Loss Of Innocence In Lord Of The Flies

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In William Golding's Lord of the Flies, the stranded boys take on a complete loss of innocence as they continue to live on the island.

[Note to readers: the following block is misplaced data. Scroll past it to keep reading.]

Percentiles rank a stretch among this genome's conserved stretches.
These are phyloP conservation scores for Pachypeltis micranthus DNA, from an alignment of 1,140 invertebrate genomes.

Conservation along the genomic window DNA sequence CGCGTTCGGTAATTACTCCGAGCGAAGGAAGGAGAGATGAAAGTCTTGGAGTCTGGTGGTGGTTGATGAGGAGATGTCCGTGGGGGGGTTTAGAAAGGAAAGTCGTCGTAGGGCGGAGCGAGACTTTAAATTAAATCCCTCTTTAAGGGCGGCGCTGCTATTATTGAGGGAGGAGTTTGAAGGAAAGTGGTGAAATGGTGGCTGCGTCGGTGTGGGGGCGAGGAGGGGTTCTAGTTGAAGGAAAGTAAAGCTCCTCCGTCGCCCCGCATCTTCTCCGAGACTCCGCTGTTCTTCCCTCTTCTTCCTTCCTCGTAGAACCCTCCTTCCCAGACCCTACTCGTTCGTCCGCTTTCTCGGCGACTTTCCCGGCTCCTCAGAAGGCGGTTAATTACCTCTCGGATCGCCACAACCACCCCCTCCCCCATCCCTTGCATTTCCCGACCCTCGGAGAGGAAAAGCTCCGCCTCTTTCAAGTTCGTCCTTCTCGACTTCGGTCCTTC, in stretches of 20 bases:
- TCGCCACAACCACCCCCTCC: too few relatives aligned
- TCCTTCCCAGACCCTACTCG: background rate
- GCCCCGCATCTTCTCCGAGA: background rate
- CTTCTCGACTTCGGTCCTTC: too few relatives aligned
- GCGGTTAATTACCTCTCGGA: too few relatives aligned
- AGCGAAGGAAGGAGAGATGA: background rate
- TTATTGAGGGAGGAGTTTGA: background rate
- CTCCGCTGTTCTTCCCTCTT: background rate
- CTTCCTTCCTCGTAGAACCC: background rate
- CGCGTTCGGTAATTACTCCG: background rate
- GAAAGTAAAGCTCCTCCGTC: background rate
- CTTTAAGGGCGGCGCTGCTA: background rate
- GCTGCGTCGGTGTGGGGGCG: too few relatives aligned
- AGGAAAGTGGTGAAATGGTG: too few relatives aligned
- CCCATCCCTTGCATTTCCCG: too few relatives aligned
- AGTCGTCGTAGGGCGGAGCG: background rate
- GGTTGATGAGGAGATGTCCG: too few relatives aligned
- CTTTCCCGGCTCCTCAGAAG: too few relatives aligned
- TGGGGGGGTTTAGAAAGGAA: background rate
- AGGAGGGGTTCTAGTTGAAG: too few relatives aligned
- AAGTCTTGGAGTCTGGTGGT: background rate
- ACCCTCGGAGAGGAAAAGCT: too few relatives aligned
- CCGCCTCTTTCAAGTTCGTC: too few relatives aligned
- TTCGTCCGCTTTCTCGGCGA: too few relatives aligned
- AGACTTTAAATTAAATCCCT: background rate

The war paint is one way Golding portrays the loss of innocence. Jack is the first one to use the war paint, and he designed it for hunting. The paint is shown to be like a mask: "...the mask [is] a thing on is own, behind which Jack hid, liberated from shame and self-consciousness." This shows Jack's departure from civilization and morality and his transition into savagery, which marks his loss of innocence. As the story progresses, more and more boys put on the paint. Not only does Jack lose his innocence, but the other boys, except Ralph, share Jack's experience as well. Golding shows the loss of innocence
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